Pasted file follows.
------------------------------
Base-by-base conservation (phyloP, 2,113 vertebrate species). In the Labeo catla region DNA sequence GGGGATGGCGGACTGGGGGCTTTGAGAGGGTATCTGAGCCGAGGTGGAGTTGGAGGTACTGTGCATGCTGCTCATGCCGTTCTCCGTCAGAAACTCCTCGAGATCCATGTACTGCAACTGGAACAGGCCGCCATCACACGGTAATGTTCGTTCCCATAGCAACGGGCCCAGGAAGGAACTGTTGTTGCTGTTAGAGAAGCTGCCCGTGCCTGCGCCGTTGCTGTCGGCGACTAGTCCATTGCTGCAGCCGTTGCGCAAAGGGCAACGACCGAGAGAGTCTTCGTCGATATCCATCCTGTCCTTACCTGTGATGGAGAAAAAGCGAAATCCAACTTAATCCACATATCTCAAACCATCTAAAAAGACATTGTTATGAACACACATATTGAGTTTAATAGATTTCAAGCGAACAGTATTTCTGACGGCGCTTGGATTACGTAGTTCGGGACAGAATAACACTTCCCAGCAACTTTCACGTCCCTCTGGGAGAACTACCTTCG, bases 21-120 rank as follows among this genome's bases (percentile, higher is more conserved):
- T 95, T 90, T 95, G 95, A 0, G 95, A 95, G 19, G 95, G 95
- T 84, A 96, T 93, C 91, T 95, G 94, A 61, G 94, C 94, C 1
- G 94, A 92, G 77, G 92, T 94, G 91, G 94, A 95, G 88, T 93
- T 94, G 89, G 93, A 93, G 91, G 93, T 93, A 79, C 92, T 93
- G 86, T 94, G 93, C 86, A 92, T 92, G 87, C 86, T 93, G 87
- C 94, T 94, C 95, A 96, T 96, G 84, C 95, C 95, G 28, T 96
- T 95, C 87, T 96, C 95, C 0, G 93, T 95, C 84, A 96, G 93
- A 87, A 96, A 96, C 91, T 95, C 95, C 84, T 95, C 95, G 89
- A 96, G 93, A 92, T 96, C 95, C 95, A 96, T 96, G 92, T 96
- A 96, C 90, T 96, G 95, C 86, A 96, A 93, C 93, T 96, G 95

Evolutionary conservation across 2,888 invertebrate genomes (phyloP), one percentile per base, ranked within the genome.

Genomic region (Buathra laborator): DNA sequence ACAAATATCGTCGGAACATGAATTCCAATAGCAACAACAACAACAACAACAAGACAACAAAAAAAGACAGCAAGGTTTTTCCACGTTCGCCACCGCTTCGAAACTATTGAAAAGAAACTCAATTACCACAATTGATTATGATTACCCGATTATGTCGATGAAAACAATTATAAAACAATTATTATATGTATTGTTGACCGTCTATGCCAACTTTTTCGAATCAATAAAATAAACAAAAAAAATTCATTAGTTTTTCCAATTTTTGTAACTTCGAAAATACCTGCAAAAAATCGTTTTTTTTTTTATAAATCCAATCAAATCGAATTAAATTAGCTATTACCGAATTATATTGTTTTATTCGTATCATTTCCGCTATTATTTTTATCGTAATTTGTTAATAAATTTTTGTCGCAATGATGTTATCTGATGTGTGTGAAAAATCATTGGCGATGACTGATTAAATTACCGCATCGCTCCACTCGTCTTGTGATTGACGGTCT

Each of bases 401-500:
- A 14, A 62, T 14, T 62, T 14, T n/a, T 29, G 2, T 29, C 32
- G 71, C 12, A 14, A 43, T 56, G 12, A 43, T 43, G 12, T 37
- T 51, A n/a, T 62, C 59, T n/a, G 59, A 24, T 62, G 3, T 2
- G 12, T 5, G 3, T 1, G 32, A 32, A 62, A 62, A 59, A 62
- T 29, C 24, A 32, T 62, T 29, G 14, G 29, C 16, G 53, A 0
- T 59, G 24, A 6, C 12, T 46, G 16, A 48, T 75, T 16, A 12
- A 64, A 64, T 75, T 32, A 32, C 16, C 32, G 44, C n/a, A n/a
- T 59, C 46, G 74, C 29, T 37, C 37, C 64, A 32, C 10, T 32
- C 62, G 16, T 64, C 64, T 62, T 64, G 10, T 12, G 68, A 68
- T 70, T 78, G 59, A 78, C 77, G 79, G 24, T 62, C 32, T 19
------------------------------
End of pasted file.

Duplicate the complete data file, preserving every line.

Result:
Base-by-base conservation (phyloP, 2,113 vertebrate species). In the Labeo catla region DNA sequence GGGGATGGCGGACTGGGGGCTTTGAGAGGGTATCTGAGCCGAGGTGGAGTTGGAGGTACTGTGCATGCTGCTCATGCCGTTCTCCGTCAGAAACTCCTCGAGATCCATGTACTGCAACTGGAACAGGCCGCCATCACACGGTAATGTTCGTTCCCATAGCAACGGGCCCAGGAAGGAACTGTTGTTGCTGTTAGAGAAGCTGCCCGTGCCTGCGCCGTTGCTGTCGGCGACTAGTCCATTGCTGCAGCCGTTGCGCAAAGGGCAACGACCGAGAGAGTCTTCGTCGATATCCATCCTGTCCTTACCTGTGATGGAGAAAAAGCGAAATCCAACTTAATCCACATATCTCAAACCATCTAAAAAGACATTGTTATGAACACACATATTGAGTTTAATAGATTTCAAGCGAACAGTATTTCTGACGGCGCTTGGATTACGTAGTTCGGGACAGAATAACACTTCCCAGCAACTTTCACGTCCCTCTGGGAGAACTACCTTCG, bases 21-120 rank as follows among this genome's bases (percentile, higher is more conserved):
- T 95, T 90, T 95, G 95, A 0, G 95, A 95, G 19, G 95, G 95
- T 84, A 96, T 93, C 91, T 95, G 94, A 61, G 94, C 94, C 1
- G 94, A 92, G 77, G 92, T 94, G 91, G 94, A 95, G 88, T 93
- T 94, G 89, G 93, A 93, G 91, G 93, T 93, A 79, C 92, T 93
- G 86, T 94, G 93, C 86, A 92, T 92, G 87, C 86, T 93, G 87
- C 94, T 94, C 95, A 96, T 96, G 84, C 95, C 95, G 28, T 96
- T 95, C 87, T 96, C 95, C 0, G 93, T 95, C 84, A 96, G 93
- A 87, A 96, A 96, C 91, T 95, C 95, C 84, T 95, C 95, G 89
- A 96, G 93, A 92, T 96, C 95, C 95, A 96, T 96, G 92, T 96
- A 96, C 90, T 96, G 95, C 86, A 96, A 93, C 93, T 96, G 95

Evolutionary conservation across 2,888 invertebrate genomes (phyloP), one percentile per base, ranked within the genome.

Genomic region (Buathra laborator): DNA sequence ACAAATATCGTCGGAACATGAATTCCAATAGCAACAACAACAACAACAACAAGACAACAAAAAAAGACAGCAAGGTTTTTCCACGTTCGCCACCGCTTCGAAACTATTGAAAAGAAACTCAATTACCACAATTGATTATGATTACCCGATTATGTCGATGAAAACAATTATAAAACAATTATTATATGTATTGTTGACCGTCTATGCCAACTTTTTCGAATCAATAAAATAAACAAAAAAAATTCATTAGTTTTTCCAATTTTTGTAACTTCGAAAATACCTGCAAAAAATCGTTTTTTTTTTTATAAATCCAATCAAATCGAATTAAATTAGCTATTACCGAATTATATTGTTTTATTCGTATCATTTCCGCTATTATTTTTATCGTAATTTGTTAATAAATTTTTGTCGCAATGATGTTATCTGATGTGTGTGAAAAATCATTGGCGATGACTGATTAAATTACCGCATCGCTCCACTCGTCTTGTGATTGACGGTCT

Each of bases 401-500:
- A 14, A 62, T 14, T 62, T 14, T n/a, T 29, G 2, T 29, C 32
- G 71, C 12, A 14, A 43, T 56, G 12, A 43, T 43, G 12, T 37
- T 51, A n/a, T 62, C 59, T n/a, G 59, A 24, T 62, G 3, T 2
- G 12, T 5, G 3, T 1, G 32, A 32, A 62, A 62, A 59, A 62
- T 29, C 24, A 32, T 62, T 29, G 14, G 29, C 16, G 53, A 0
- T 59, G 24, A 6, C 12, T 46, G 16, A 48, T 75, T 16, A 12
- A 64, A 64, T 75, T 32, A 32, C 16, C 32, G 44, C n/a, A n/a
- T 59, C 46, G 74, C 29, T 37, C 37, C 64, A 32, C 10, T 32
- C 62, G 16, T 64, C 64, T 62, T 64, G 10, T 12, G 68, A 68
- T 70, T 78, G 59, A 78, C 77, G 79, G 24, T 62, C 32, T 19